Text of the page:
What, Exactly, Is Pink Velvet Cake?

There are few desserts more mesmerizing to look at than a fluffy red velvet cake covered in decadent cream cheese frosting. Unveil one of these at a birthday party, and you're guaranteed to have a crowd-pleaser. But have you ever seen a pink velvet cake recipe and wondered what, exactly, it is? If you guessed a pink version of the beloved red velvet, you'd be right — kind of. 

Pink velvet cake contains many of the same ingredients found in a classic red velvet cake recipe, including flour, sugar, eggs, buttermilk, and baking soda. But, there are some key differences. Pink velvet cake gets its pastel hue one of two ways: the addition of pink food coloring (as opposed to red), or by folding in pureed strawberries or raspberries into the frosting and sponge (as opposed to beetroot featured in some red velvet cakes). Additionally, pink velvet cakes don't always include cocoa powder like red velvet cakes do. 

Those who love the flavor of chocolate can certainly add cocoa to pink velvet cake, but it might mess with the appearance. The light color of pink velvet cake primes the eater's mind for flavors more on the fruit and vanilla spectrum, compared to the deeper and chocolaty notes signature to red velvet. With pink velvet cakes that omit the cocoa powder, sharp and tangy cream cheese frosting is no longer a necessary component. Instead, the cake allows bakers to experiment with lighter complimentary flavors like compotes and whipped cream.

The history of velvet cakes

Because it is a relatively young iteration of its famous counterpart, the history of pink velvet cake is undeniably tied to the history of red velvet cake. The story of the red velvet cake's rise in popularity starts in the early 20th century, with bakers adding one of its key ingredients: cocoa powder. Natural cocoa powder has a fairly acidic pH of about five, as well as flavor compounds called anthocyanins. When cocoa reacts with other acidic ingredients in red velvet cake, like buttermilk and vinegar, a natural reddening of the baked sponges occurs.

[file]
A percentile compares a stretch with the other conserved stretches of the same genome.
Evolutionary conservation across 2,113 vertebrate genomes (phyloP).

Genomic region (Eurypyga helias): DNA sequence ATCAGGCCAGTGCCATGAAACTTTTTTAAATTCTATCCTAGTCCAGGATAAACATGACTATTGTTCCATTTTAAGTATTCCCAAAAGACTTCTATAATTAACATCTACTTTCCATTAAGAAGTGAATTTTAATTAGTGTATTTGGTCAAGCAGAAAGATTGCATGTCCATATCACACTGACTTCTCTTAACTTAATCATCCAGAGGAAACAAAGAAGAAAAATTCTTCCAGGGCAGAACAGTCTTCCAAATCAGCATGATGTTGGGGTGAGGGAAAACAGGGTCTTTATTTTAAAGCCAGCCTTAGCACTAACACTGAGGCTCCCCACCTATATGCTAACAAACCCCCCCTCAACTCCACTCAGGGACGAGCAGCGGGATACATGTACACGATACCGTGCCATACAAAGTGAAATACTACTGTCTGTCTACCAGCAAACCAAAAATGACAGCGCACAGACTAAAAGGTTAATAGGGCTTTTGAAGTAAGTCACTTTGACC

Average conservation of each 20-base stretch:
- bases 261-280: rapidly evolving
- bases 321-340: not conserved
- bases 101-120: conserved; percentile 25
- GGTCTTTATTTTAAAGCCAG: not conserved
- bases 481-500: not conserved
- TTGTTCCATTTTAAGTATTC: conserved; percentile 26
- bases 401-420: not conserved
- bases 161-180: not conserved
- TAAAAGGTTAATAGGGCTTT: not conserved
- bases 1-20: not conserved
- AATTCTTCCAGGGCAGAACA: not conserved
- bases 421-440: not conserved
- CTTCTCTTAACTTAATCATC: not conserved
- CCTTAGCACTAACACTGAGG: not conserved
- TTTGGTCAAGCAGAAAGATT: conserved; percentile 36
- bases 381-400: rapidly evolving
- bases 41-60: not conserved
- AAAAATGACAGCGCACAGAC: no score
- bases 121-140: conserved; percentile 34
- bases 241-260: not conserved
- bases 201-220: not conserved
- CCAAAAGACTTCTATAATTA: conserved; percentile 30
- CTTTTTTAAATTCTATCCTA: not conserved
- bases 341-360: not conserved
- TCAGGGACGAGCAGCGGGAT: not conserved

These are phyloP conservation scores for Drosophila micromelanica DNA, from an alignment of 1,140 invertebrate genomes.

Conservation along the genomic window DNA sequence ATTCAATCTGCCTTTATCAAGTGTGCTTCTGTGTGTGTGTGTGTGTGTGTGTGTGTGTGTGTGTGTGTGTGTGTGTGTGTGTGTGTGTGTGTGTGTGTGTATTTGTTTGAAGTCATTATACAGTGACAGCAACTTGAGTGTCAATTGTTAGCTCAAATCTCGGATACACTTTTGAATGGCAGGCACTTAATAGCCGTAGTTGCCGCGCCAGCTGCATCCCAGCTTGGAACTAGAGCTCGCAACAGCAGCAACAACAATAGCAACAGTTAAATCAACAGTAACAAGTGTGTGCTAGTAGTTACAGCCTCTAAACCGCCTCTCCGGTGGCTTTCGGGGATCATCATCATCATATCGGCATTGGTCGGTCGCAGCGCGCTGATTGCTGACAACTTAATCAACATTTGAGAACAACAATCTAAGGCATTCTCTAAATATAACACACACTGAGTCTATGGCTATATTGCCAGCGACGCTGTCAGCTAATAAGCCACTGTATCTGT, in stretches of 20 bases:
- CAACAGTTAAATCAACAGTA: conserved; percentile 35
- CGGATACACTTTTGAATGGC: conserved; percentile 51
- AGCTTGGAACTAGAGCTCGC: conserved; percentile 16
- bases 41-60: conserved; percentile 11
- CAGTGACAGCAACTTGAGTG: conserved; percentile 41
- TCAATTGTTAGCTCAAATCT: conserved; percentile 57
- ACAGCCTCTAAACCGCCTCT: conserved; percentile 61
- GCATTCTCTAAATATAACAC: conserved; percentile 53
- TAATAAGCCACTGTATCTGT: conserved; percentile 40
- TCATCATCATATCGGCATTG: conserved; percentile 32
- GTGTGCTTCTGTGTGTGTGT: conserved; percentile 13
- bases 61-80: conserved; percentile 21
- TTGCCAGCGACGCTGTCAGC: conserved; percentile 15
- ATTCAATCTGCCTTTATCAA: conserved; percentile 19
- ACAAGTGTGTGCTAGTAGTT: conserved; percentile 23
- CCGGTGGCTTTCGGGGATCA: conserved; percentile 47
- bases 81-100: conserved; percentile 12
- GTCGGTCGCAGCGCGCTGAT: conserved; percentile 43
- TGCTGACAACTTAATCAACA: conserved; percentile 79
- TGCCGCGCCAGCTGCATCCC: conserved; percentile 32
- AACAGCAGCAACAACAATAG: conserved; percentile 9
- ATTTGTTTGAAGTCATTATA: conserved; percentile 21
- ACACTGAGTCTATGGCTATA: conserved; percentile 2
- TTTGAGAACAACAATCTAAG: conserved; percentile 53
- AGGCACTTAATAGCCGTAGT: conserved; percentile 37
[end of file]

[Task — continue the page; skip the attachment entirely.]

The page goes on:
But by the 1940s, war-rationing made cocoa powder a scarce commodity. As a result, beet juice or grated beetroot started being used to lend a more intense red color to cakes, and thus, the iconic deep tone of red velvet cake was born. The recipe continued to evolve into what we know it as today, reaching its zenith in the 1960s, by which time red food coloring was being use to make the dessert.

Fast-forward to today, baking creativity has boomed in the age of the internet. This has led to the development of variations on old classics, including the birth of pink velvet cake. While there is no definitive year that marks the start of pink velvet cake, it's safe to say that it started becoming more popular in the 2010s, judging by how many recipes can be found dated during the past decade.

Variations on pink velvet cake

Pink velvet cake is a visually appealing dessert that can add a sense of celebration to any occasion, making it a perfect vehicle for trying many variations. It's great as a traditional sponge cake, but if you can make that, you can also make pink velvet cupcakes frosted with buttercream. And if you're really ambitious, you can even turn leftover pink velvet cupcakes into cake pops. These single-serving showstoppers, like cupcakes, are the perfect way to add pink flair to any baby shower. 

Another variation on pink velvet cake that you might encounter is pink velvet cheesecake. Like classic New York cheesecake, velvet cakes feature tangy flavors in the forms of buttermilk in the sponge and cream cheese in the frosting. This makes pink velvet cake an easy concept to execute in cheesecake form. Additionally, those who like the cocoa flavors of velvet cake can also adapt the concept to make pink velvet brownies. You could try this at home by subbing strawberry cake batter for the usual brownie mix and adding a bit of cocoa powder and pink food coloring. Pink velvet cake and brownies work well with rich or delicate frostings — so, get creative with the decorations and enjoy!